My December to Remember 2: Day Twenty-Four
News: Christmas Eve forecasted to be the coldest on record in America.
Twitter Files Round Nine(?) reveal more American three-letter agencies deeply embedded in censorship efforts. FBI merely a vessel opening the door to the CIA, the DOD, and OGA’s (other government agencies).
Riots in Paris stretch into second day.
This isn’t being blackpilled. I’ve gone far beyond that. Something entirely new has arisen that I somehow always knew was simmering right below the surface. It’s like everything I’ve been thinking the past five or so years has been affirmed, and now there’s no choice but to sit with it. My trust in literally everything I grew up knowing has been completely blown, exploded in a hailstorm of corruption and greed, tainted by the worst humanity has to offer.
And yet, there’s such peace I feel as I watch the fallout from what was, and will never be again.
I’ve always been a rebel. I get it from my mother. She always went against the grain, doing what she wanted to do, not what anyone else told her to. It’s why it makes complete sense that as she ages and her dementia worsens, her sisters are trying to step in and control how my father and I are taking care of her. They’re helping, of course, but we know her better than anyone at this point.
I’m proud to be her daughter. I realized just how much I look and act like her when I stuck my tongue out at the surveillance cameras at TJ Maxx today. I could see myself doing it, since there was a giant video letting shoppers know they’re being recorded. Who’s watching? Unclear. But they’ve got my image, so I let them know what I think of it. And it astounded me just how much I looked like my mother while doing it.
This rebellious nature is what drew my father to my mother. Which is why it shocked me just how angry he got when I said I wouldn’t take the vaccine, despite NYC mandating it last year.
I knew I wasn’t going to get the shot from the offset. At first it was the notion of “I don’t get flu shots, I’ll take my chances.” And that was probably fine in ‘normal’ parts of the country. But here in New York City it became a religion all its own. First it was not being able to go to a bar without flashing proof of vax, and then it became you can’t even work without it. And when Bill De Blasio announced the private sector mandate as a final “fuck you” to the city he lorded over for eight years, it only stiffened my rebellious hard on, as my own “fuck you” to the government.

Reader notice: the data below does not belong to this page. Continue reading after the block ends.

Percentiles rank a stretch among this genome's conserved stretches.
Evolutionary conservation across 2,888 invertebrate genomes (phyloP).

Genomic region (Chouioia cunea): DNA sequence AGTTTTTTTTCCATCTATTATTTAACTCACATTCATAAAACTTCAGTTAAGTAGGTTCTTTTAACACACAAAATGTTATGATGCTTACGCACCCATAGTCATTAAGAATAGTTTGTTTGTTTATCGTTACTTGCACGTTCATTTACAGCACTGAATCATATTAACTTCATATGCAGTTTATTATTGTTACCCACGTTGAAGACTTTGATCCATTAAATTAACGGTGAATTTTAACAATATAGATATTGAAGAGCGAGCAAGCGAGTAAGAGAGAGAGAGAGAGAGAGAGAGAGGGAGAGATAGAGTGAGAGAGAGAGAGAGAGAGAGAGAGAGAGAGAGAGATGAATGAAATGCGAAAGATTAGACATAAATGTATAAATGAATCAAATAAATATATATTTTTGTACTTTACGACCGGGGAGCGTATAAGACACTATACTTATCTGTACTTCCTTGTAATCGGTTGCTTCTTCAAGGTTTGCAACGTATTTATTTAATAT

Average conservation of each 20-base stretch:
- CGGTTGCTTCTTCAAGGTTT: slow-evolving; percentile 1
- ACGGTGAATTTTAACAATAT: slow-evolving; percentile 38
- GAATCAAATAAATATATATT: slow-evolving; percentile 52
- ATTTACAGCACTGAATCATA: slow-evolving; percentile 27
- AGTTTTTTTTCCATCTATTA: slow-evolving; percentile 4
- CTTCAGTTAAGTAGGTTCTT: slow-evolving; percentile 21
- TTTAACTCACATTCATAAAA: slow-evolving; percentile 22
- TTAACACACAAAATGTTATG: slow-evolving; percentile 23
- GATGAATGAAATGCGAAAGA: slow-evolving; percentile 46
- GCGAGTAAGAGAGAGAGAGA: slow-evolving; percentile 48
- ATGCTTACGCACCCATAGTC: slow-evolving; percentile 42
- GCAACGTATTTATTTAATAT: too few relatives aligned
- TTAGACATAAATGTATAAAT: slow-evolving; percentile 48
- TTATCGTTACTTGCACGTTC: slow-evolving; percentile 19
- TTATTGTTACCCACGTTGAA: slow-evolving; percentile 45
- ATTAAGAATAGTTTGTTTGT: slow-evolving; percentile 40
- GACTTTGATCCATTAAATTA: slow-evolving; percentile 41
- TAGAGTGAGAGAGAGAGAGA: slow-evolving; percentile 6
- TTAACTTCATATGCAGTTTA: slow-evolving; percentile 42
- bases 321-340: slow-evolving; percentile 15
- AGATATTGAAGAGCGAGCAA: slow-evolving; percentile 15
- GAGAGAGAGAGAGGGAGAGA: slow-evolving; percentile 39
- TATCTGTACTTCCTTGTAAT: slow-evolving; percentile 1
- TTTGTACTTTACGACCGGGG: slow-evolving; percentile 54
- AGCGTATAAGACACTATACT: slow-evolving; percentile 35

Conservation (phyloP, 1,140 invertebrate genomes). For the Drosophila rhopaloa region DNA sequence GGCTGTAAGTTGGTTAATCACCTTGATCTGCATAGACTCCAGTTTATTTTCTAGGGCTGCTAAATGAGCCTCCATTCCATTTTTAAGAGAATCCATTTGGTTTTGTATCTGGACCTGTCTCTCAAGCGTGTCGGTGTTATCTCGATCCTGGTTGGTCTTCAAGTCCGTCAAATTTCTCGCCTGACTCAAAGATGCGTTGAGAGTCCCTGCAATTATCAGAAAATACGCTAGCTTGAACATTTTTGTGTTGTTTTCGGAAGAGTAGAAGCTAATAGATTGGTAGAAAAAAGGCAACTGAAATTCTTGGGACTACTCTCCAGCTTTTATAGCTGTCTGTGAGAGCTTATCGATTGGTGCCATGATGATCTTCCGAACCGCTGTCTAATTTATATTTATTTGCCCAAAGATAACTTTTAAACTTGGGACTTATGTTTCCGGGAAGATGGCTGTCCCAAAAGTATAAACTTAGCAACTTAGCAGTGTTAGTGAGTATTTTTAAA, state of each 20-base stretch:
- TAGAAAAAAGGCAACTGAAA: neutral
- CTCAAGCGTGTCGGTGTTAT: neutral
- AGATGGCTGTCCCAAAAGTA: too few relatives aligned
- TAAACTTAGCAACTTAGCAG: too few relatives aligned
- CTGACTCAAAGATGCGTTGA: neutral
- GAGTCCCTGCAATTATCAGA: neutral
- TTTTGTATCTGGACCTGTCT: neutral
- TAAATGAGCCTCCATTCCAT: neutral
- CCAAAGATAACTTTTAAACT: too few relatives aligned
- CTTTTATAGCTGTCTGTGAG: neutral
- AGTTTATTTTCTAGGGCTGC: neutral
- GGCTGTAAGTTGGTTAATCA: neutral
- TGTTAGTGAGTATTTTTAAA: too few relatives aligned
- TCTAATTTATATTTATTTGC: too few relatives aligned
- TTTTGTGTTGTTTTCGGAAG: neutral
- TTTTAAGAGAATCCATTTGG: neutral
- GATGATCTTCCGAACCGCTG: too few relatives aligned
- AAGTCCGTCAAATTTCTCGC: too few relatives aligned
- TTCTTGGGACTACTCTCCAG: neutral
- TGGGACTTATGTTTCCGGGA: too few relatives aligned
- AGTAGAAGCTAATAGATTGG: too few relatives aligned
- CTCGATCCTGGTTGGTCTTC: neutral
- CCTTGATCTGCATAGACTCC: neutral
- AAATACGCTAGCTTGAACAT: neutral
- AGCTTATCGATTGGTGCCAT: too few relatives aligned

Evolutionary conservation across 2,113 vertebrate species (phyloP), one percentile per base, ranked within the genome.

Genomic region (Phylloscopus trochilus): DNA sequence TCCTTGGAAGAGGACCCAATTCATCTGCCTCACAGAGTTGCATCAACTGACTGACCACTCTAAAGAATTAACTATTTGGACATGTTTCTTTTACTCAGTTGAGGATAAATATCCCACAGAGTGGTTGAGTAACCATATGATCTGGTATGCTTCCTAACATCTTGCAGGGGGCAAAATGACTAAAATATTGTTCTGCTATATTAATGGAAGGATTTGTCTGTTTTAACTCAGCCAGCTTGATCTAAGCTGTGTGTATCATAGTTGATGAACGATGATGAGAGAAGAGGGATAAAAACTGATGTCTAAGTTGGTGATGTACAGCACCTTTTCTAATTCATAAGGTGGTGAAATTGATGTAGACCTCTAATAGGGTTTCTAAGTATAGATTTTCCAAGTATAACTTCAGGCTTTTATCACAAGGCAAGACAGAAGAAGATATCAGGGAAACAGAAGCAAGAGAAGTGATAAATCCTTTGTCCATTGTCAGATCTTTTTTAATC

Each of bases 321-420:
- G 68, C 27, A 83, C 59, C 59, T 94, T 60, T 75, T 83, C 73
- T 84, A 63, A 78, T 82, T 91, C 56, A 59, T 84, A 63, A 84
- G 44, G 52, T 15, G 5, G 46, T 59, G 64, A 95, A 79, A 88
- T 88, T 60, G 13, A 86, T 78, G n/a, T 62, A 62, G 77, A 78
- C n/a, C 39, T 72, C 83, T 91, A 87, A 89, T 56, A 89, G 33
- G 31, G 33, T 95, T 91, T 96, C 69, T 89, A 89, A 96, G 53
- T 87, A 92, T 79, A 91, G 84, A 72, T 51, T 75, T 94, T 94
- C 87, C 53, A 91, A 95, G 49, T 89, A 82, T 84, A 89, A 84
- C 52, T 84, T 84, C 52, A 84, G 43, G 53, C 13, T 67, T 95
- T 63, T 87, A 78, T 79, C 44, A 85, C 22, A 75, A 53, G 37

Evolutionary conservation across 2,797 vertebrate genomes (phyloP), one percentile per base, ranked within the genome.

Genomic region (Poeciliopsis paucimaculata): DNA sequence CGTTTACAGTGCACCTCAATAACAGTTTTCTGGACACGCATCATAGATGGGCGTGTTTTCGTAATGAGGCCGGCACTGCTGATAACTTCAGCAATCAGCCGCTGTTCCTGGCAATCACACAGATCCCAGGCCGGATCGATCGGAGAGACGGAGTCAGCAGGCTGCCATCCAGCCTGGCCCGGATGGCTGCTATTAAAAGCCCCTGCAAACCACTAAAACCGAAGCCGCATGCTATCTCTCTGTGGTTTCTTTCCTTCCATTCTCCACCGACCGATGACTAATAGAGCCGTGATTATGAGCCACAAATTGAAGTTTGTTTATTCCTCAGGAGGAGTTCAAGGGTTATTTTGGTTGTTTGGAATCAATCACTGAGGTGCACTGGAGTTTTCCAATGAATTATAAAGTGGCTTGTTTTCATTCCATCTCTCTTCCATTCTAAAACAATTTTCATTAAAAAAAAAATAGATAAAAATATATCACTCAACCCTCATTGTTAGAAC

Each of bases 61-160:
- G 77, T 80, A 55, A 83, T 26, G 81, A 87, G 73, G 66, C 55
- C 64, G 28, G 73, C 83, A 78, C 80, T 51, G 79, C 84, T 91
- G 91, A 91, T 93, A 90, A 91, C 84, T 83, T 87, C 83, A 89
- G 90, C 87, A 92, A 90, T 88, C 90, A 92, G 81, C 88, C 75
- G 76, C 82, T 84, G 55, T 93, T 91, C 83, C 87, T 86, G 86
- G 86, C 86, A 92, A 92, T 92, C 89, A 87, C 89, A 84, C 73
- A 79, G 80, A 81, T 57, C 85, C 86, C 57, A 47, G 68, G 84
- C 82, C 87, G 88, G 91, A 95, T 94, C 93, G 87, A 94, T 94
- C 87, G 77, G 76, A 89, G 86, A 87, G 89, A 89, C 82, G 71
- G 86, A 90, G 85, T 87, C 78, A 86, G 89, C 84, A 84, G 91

It was December 2021. I already had the virus two months prior, so as far as I was concerned, I got my immunity. And I had heard enough anecdotes about what the shot does to you, especially your fertility. So when I called my parents that day and said I still wouldn’t do it, it stymied me hearing my dad say I should, “for the good of the family.”
I screamed. I was in shock. I’ve never cried that hard in my life. “It’s just one little shot,” he kept shouting through my wails and tears. “How could you say that to me?!” I cried back, “My own father!” I know I’m a drama queen but this felt entirely appropriate. I just kept thinking of my future children and how I owed it to them to not complicate my fertility with this drug. “I won’t do it!” I screamed, kneeling on the floor, vomiting up bile on the carpet. I know he was worried I’d lose my job and income, but that seemed like a Three Mile Island as I was facing a Fukushima, if you’ll pardon the bad taste comparison. I could get another job, I can’t get another hospitable womb.
A week later, the president of my company assured me no one would be fired because of the mandate, even though the company was complying. I did have to test every day for six months, but at this point, I’m not angry about it. I’m not even upset by anything any of us went through. Because we all saw it. We experienced it. And we will never let them do it ever again.
All these news stories coming out showing just how embedded the government is with every aspect of American life is a good thing. I know it can seriously blackpill people, and I don’t blame them. It can make a person feel helpless and scared that these institutions are so powerful, they can get away with anything. It’s because they did get away with it. Until now.
That’s just how we have to think about it going forward. It’s all been exposed and their trickery cannot work anymore. The rebellion happens by telling these people “no.” Or bullying them on social media. Whichever is easier. As far as I’m concerned, they burned their own house down, so now we must rebuild with what we know works, and reject what goes against our American values. This is the only bipartisan effort we need, to bring ‘both’ sides together to find our middle ground. We’ve forgotten that existed because they psyopped us into thinking it doesn’t. I can say that comfortably because it’s what happened.
Now we know. Now we move from this point forward. The past is gone, dead and buried in a hail of nuclear fire. The future is nice to look forward to, but if we do not build strong foundations in the present, there will be no future for any of us. Just like I tell my dad every time he gets upset with my mom: she doesn’t remember what happened. She’s only in the present. As far as she’s concerned, nothing happened. So act like nothing did, process your feelings, and keep moving forward.
She’s still a rebel at heart. That’s what I’m taking with me to the next generation.
Merry Christmas, everyone.